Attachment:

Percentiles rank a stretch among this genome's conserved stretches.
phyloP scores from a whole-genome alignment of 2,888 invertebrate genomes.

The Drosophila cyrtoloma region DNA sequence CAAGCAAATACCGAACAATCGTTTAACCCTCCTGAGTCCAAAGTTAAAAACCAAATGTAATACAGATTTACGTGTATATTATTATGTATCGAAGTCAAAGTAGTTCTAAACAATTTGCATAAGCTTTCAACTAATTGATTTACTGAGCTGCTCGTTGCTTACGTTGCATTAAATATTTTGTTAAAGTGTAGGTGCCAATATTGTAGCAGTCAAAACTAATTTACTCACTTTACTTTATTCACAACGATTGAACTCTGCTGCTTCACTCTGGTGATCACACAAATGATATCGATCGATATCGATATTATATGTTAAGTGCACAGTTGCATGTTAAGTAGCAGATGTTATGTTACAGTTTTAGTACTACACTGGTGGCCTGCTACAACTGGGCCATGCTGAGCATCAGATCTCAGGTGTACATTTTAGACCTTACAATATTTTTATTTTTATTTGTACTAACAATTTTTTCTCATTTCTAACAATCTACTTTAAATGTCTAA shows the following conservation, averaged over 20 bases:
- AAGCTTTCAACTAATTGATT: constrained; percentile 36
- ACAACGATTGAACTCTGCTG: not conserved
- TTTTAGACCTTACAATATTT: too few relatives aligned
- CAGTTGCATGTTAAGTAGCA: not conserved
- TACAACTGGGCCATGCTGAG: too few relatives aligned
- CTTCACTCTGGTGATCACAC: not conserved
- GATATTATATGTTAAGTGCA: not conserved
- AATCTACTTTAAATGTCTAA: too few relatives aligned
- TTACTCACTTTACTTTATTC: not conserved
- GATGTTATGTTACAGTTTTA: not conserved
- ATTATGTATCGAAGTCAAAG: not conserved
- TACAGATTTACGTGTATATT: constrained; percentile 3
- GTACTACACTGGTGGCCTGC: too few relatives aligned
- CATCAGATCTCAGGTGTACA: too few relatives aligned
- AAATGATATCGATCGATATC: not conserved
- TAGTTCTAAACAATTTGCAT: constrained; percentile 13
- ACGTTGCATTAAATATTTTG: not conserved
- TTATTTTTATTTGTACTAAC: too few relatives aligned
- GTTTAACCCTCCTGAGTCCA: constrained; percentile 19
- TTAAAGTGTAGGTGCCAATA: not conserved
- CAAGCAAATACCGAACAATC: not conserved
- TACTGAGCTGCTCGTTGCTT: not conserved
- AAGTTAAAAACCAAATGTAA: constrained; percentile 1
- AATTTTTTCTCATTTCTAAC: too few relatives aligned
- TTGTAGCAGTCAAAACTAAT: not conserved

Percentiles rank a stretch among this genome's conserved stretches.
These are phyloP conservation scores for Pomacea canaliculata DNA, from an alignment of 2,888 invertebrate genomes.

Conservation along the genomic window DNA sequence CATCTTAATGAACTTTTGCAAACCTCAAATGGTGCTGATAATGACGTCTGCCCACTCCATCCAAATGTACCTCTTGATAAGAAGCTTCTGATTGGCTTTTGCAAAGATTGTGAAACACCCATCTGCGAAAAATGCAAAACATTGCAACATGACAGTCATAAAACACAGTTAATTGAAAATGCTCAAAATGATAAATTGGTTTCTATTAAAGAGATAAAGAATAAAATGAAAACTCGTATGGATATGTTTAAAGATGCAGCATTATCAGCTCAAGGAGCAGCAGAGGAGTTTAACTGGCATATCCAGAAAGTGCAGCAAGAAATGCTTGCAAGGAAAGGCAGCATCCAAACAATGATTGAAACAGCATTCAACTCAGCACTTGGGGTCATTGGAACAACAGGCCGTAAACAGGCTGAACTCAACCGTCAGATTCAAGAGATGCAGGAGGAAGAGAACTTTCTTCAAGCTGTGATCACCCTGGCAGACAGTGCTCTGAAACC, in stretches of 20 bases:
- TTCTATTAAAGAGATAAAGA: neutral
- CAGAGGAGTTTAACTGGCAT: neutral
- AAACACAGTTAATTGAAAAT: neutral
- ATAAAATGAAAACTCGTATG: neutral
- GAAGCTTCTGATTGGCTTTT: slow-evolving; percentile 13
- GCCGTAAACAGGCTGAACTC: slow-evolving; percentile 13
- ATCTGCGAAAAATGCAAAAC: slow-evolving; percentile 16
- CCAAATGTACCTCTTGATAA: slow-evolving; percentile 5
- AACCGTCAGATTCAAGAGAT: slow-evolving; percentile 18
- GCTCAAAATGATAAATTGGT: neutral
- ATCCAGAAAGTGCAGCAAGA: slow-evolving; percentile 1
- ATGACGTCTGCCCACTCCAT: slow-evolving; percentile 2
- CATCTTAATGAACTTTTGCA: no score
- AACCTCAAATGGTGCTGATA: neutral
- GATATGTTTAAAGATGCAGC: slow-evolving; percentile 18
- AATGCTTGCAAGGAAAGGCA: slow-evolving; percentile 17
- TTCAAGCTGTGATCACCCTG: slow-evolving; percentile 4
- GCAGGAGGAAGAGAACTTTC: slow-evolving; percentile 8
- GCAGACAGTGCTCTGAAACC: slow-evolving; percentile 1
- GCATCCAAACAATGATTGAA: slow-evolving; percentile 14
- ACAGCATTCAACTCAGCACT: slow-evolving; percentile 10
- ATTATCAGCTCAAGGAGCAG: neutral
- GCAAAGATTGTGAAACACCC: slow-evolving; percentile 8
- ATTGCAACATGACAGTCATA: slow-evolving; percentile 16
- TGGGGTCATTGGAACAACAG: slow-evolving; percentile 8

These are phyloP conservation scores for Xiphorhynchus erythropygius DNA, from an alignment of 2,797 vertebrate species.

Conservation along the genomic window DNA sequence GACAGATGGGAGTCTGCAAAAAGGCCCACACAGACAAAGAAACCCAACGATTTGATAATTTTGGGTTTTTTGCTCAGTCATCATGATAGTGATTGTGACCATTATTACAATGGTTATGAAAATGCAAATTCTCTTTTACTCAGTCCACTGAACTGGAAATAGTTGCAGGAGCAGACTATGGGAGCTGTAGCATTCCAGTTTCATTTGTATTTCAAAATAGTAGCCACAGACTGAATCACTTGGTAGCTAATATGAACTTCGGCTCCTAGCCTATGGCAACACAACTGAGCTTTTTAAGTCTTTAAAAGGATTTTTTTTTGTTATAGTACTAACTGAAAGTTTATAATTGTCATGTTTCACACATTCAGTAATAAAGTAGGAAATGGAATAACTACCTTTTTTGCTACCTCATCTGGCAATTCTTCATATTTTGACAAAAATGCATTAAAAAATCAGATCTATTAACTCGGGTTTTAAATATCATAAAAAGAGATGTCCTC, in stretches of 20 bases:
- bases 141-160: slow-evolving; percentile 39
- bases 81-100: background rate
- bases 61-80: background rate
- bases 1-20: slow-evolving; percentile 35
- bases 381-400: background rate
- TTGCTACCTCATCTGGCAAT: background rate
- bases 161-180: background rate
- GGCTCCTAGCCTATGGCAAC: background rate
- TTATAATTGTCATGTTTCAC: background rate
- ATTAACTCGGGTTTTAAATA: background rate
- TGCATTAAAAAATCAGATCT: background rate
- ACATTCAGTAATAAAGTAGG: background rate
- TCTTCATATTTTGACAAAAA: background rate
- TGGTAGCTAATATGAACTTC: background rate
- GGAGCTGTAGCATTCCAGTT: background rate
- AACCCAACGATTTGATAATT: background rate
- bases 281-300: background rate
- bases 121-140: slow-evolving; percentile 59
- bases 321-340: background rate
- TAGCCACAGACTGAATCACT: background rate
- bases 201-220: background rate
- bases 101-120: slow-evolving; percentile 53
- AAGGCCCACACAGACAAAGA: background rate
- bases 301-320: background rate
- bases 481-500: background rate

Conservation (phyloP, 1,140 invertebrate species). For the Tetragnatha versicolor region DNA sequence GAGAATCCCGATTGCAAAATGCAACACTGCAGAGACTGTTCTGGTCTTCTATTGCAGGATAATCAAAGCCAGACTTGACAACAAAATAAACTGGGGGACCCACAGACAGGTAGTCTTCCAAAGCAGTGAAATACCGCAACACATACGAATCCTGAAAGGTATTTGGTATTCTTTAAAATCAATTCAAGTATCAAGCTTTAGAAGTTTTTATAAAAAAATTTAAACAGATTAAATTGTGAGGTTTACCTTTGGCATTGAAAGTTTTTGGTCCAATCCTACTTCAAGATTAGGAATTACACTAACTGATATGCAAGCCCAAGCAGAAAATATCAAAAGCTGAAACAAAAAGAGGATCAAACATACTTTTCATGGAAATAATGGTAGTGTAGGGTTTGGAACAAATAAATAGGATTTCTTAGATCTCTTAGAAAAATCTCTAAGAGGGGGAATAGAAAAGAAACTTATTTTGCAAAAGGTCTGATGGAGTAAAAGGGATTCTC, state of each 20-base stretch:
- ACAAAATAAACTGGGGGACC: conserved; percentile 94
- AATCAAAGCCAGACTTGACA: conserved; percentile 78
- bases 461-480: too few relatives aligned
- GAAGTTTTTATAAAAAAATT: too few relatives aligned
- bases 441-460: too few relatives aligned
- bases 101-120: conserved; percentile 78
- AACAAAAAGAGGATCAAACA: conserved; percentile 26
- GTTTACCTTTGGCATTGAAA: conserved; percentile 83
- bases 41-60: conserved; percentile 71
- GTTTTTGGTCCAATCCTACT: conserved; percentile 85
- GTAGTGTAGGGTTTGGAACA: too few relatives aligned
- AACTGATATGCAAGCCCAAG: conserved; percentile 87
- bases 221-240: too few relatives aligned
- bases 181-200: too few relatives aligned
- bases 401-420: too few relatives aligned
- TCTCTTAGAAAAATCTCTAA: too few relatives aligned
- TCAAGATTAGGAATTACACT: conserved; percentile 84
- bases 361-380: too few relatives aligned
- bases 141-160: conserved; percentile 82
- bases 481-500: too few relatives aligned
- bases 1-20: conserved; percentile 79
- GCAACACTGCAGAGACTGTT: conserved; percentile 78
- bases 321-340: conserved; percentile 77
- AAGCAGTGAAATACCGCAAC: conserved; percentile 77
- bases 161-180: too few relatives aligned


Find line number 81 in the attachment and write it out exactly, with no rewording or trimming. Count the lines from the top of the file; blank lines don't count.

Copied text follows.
- AAGGCCCACACAGACAAAGA: background rate